WHILE the Clyde is recorded as Scotland’s second longest river after the Tay, it is frequently considered to have had a greater impact on the lives of more people than any other water body in the country. This is hardly surprising given the population densities of the authority areas through which it runs in its lower reaches. There is, however, more to its influence than the merely geographical. The Clyde has had a profound effect on the national psyche and its mention still conjures up those images of strength, reliability, ingenuity, enterprise and a determination to succeed against the odds which strike a chord in the minds of many Scots.

Over the centuries, the Clyde has played a variety of roles in the history of west central Scotland from recreational playground for those who holidayed “doon the watter” or sailed the estuary to a source of power to drive various industrial mills. The challenges it has posed to those living along its banks have, at times, disguised the fact that it has never been a particularly useful river for navigation or as a routeway. For much of its early length, it travels through mostly agricultural land and while its flood plain facilitated road links both locally and as the major western route south to the English border, the river itself proved more of a handicap than an asset. The considerable number of fords and ferries which developed along the course of its tortuous journey to the sea is testament to the need to cross rather than travel along the Clyde.

The river, of course, has itself been shaped by human cultivation and habitation, as it has been dammed, dredged, drained and diverted over the centuries. The Clyde has been harnessed for the provision of fresh and clean water and the removal of waste from our homes, services we now almost take for granted. These benefits, however, have been hard won. As in other parts of Great Britain, the impact of a rapidly expanding industrial base combined with an exponential population growth during the mid nineteenth century in several towns in Clydesdale had serious implications for public health and hygiene. As the largest urban area, this was most noticeable in Glasgow itself. During the 1840s in particular, a series of major epidemics raised public awareness of the need for better housing conditions and the appropriate disposal of human waste. As was noted at the time, “dunghills lie in the vicinity of dwellings, and from the extremely defective sewerage filth of every kind constantly accumulates”.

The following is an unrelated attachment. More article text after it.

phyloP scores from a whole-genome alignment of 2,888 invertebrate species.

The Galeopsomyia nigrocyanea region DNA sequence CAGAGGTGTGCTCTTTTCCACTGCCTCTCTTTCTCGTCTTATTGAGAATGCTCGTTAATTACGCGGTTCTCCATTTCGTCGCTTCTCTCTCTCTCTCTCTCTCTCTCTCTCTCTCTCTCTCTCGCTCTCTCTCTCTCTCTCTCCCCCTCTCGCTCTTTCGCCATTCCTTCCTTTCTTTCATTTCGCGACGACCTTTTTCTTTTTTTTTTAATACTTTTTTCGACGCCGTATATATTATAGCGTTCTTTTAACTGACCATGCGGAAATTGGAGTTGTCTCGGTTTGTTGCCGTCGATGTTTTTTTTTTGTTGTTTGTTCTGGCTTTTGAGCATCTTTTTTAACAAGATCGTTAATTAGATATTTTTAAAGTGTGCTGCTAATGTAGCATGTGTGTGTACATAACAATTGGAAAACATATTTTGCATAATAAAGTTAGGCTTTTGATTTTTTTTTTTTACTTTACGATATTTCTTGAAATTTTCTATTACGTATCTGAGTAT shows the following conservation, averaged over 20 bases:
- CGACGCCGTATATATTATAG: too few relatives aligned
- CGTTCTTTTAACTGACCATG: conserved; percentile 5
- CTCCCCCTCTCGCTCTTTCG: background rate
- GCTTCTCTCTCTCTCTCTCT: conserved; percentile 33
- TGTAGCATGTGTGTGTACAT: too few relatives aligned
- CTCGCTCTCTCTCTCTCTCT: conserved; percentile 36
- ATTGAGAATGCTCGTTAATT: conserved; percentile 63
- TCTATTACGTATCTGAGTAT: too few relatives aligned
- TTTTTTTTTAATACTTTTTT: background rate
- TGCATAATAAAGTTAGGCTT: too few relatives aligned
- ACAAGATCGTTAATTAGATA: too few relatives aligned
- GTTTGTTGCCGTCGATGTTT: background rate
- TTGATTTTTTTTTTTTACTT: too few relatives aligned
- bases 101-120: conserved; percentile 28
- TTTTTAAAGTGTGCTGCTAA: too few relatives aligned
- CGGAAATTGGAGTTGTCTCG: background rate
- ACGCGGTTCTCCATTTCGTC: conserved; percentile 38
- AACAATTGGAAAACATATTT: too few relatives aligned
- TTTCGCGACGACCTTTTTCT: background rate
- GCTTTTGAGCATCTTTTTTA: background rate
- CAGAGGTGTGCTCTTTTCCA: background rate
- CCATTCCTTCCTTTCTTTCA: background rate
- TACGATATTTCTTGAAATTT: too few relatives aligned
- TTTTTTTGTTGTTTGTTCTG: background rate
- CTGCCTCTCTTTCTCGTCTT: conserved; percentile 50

James Pagan, avid historian of the city’s history and subsequently editor of the Glasgow Herald, highlighted the impact on the purity of the Clyde. He recorded in 1851 “we laid down just as many drains and sewers as would carry our night-soil to the nearest stream – and thus, instead of poisoning the air that we breathed, we poisoned the water that we drank. The effect of some thousands of water-closets pouring their contents into the Clyde cannot but be odious in the extreme; and every one may have felt that in summer days, after a long drought, the river, from this cause, literally sweats abomination, and we have more than once seen people sickened from it on board the steamers.”

The condition of the river was lampooned in the final verse of a popular song published in 1875. In a style somewhat akin to the poetry of William Topaz McGonagall (1825– 1902), Bonnie Banks of Clyde contains these lines:

At length we reach the city, where the Clyde runs not so clear,

And the awful smell arising makes a fellow feel quite queer,

Especially at Jamaica Bridge it would make your spirits droop,

To see the water here as thick as Cooking Depot soup.

The damage to what James Deas described as the character of the river’s salubrity from both industrial pollution and domestic waste was obvious and, despite the improvement in the provision of clean water as a result of John Frederick Bateman’s Loch Katrine scheme, improvements in sanitation, drains and the treatment of sewage only properly came into place at the end of the nineteenth century.

The construction of underground railway lines in the city resulted in a need to reconstruct Glasgow’s sewers and the main drainage scheme was divided into three areas, each with its own treatment works. The extensive Dalmarnock sewage works which occupies a loop enclosed by the River Clyde in southern Glasgow was mapped in detail. When opened in 1894, it was Scotland’s first large-scale site designed to deal with untreated waste and continues in operation today. In 1904, a second works was opened at Dalmuir, followed by another plant at Shieldhall in 1910.